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Home Futures

Explore today’s home through the prism of yesterday’s imagination. Are we living in the way that pioneering architects and designers throughout the 20th century predicted, or has our idea of home proved resistant to real change?

★★★★ Time Out

'Abundant treasures to savour' ★★★★ The Times

A lively, illuminating, sometimes enthralling journey through a century’s-worth of aspiration and fantasy’ The Observer

'Unmissable' City AM

This immersive, vibrant and challenging exhibition truly throws into question how we see and define our constantly evolving social and living situations” Monocle

In partnership with IKEA Museum

‘At IKEA we have always been curious about innovative technology and passionate about life at home. That’s why we are delighted to partner with the Design Museum on this exhibition. Collaborations are a vital part of our learning process and we hope it will inspire you.’ IKEA Museum

Watch

The most important place in the world is changing...

'The problems that people have in advanced societies, that show up in novels, poetry, the therapist's couch are really problems of architecture.' Alain de Botton 👇

The exhibition

What to expect

The ‘home of the future’ has long intrigued designers and popular culture alike. Immerse yourself in a series of dreamlike passages and rooms designed by New York-based architects SO-IL and explore yesterday’s visions of the future – as avant-garde speculations are displayed alongside contemporary objects and new commissions.

Discover more than 200 objects and experiences to trace the key social and technological aspirations that have driven change in the home. Historical notions of the mechanised home and the compact home are displayed alongside contemporary phenomena such as connected devices and the sharing economy.

Please note that the exhibition contains visuals of an adult nature.

Highlights

Radical visions from the 20th century

Whet your appetite with a roundup of the objects and experiences you shouldn't miss, including experiential areas that invite visitors to rest and interact.

The Tawaraya Boxing Ring bed

This bed in the shape of a boxing ring was designed by Masonori Umeda for Memphis, an Italian design and architecture group founded by Ettore Sottsass in 1980. This iconic photograph shows all the founders of Memphis in the Tawaraya Ring. Credit | Masanori Umeda, Tawaraya Boxing Ring, 1981. Credit Studio Azzurro / Courtesy Memphis Srl.

Red lip sofa

Initially a small production company responsible for the most iconic pieces of Italian radical design, Gufram became famous for merging art and design. Studio 65’s Bocca sofa became one of its best-known pieces. The sofa’s red colour is a Gufram exclusive, and its two corners are not perfectly symmetrical, just as human lips would be. Credit | Studio 65, Bocca sofa, 1970. Courtesy of Gufram.

TV screens take over the house

Ugo La Pietra’s Casa Telematica (1983), or the Telematic House, imagined ways in which media and telecommunication will change the homes of the future. This image from early 1980s calls to mind the omnipresence of screens in our contemporary lives. Courtesy of Archivio Ugo La Pietra, Milano. Ugo La Pietra, La Casa Telematica, 1983. Credit | Courtesy of Archivio Ugo La Pietra, Milano.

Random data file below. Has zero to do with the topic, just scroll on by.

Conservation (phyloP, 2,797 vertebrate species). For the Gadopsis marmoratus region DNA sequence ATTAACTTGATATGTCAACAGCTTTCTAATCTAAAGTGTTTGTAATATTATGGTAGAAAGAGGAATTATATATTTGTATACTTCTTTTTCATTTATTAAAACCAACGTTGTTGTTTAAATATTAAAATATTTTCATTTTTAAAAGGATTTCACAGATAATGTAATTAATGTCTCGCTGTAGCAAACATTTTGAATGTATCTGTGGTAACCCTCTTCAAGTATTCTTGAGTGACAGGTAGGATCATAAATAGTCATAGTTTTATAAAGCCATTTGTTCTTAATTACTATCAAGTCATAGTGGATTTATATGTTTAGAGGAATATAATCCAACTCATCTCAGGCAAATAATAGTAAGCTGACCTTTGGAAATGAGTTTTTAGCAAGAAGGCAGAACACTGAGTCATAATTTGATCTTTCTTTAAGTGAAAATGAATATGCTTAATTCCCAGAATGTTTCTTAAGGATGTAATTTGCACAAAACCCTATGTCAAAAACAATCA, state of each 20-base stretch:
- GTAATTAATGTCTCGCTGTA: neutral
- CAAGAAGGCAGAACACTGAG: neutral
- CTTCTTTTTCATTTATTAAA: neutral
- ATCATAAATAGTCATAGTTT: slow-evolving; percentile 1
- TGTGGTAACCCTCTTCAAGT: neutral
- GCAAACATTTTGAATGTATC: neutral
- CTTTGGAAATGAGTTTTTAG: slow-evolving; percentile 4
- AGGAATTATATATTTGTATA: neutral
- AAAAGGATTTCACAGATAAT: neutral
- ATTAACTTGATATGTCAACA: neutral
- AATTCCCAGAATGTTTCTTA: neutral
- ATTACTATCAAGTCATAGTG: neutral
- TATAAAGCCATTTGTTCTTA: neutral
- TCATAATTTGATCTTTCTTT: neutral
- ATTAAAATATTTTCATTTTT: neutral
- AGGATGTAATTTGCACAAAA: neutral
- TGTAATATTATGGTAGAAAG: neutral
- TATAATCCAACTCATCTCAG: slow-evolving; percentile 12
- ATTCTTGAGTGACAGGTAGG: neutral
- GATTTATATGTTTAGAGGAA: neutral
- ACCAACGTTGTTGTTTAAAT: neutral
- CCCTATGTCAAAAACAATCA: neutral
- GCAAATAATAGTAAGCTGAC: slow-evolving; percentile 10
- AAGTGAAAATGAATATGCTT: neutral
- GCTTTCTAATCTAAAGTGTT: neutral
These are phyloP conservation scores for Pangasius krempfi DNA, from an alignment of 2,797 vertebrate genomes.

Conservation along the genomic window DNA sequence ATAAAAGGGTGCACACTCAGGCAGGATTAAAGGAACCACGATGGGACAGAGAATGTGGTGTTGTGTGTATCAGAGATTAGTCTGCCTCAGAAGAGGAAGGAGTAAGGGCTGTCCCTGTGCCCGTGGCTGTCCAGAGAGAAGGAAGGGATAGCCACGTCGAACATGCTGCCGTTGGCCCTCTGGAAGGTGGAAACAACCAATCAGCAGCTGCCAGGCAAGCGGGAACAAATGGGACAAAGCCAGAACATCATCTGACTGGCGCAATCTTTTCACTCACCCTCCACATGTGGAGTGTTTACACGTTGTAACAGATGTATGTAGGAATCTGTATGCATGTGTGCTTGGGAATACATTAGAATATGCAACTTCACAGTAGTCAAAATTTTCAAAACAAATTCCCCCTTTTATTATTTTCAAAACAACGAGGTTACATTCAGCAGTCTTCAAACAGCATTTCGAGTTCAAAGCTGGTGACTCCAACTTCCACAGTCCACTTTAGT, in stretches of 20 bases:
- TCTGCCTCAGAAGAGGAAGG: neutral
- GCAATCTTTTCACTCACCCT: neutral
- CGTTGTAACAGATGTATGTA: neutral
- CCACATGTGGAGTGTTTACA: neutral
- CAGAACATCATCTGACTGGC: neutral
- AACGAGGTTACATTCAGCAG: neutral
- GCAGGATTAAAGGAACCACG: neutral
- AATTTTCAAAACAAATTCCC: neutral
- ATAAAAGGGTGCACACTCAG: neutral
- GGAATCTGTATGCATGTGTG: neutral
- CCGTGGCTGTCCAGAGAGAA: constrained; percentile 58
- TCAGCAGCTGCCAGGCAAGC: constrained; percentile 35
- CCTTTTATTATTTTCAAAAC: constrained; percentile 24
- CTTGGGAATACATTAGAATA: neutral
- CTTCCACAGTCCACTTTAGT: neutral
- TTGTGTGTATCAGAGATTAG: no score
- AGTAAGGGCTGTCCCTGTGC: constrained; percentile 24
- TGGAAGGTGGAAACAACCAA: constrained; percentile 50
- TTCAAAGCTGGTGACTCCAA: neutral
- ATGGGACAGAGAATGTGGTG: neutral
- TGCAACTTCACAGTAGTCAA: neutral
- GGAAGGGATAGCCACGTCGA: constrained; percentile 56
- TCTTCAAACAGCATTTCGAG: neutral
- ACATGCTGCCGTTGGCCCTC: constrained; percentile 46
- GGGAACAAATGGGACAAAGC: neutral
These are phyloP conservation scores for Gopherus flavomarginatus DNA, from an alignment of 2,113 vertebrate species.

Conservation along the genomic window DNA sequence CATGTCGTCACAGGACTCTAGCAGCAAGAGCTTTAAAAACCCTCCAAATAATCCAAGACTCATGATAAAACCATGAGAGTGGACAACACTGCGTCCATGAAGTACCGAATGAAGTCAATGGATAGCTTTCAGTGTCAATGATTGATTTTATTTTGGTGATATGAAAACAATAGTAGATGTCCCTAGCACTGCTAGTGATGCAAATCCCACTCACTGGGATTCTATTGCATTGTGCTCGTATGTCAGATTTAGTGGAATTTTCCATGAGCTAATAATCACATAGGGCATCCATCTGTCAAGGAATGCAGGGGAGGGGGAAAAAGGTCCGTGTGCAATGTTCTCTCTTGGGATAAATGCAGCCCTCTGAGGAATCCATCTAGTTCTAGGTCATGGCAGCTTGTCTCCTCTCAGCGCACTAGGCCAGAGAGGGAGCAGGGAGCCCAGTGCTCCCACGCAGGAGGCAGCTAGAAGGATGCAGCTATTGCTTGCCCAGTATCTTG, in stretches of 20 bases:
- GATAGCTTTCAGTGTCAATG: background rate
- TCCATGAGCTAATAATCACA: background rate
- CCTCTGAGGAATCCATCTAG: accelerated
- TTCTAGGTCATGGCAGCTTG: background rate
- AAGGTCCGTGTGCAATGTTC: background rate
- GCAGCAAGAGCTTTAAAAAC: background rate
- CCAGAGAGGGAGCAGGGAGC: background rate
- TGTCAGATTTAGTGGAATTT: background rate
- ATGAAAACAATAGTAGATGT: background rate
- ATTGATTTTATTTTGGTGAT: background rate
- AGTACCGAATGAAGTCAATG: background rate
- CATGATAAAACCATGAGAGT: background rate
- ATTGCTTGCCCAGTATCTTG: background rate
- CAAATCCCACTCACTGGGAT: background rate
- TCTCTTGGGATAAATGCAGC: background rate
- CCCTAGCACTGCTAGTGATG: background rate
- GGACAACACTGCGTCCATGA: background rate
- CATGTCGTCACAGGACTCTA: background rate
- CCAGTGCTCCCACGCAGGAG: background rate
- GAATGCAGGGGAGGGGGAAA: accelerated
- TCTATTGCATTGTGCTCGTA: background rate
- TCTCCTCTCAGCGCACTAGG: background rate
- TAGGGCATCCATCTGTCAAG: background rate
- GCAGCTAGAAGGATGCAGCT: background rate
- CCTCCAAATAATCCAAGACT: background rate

A universal grid that would allow all humans to live a nomadic life

Supersurface was a speculative proposal for a universal grid that would allow people to live without objects or the need to work, in a state of permanent nomadism. Credit | Superstudio, Supersurface: The Happy Island, 1971. Image: The Museum of Modern Art, New York/Scala, Florence.

A micro-home transformed into 24 rooms

Chang built his Domestic Transformer in the same Hong Kong apartment where he has lived with his parents and three sisters since his childhood. With its sliding walls, the thirty-two-square-metre space can be transformed into twenty-four different rooms.Credit | Gary Chang, Domestic Transformer, 2009. Courtesy of EDGE Design Institute Ltd.

A cactus-shaped coat rack

In 1972, Guido Drocco and Franco Mello reimagined the coat rack in the shape of a cactus. Bringing together decorative use and functionality, the Gufram Cactus proposed that form does not always need to follow function. Credit | Guido Drocco and Franco Mello, Gufram Cactus, 1972. Courtesy of Gufram.

Architecture without walls

Inspired by the relatively new emergence of air-conditioning technologies in the domestic environment, Haus-Rucker-co imagined ways in which architecture could be reduced to bare infrastructure. Environments would no longer be defined by solid walls but light transparent enclosures. Image credit | Cover, Klima (1971), Haus-Rucker-Co, Laurids-Zamp-Pinter. Credit | Haus-Rucker-co, Klima 2, 1971. Courtesy of Drawing Matter.

A proposal for an inflatable, portable office

In 1969, years before laptops allowed for work on the go, Hans Hollein proposed a mobile office in the form of a transparent bubble for a nomadic lifestyle. It forecasted the conditions of work and life in an automated, networked world. Credit | Just Landed. Hans Hollein in his ‘Mobile Office’, 1969. Courtesy of Private Archive Hollein.

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Home Futures

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Tickets £14.50 (+£1.50 voluntary donation) Concession, family and gift tickets available Free to members

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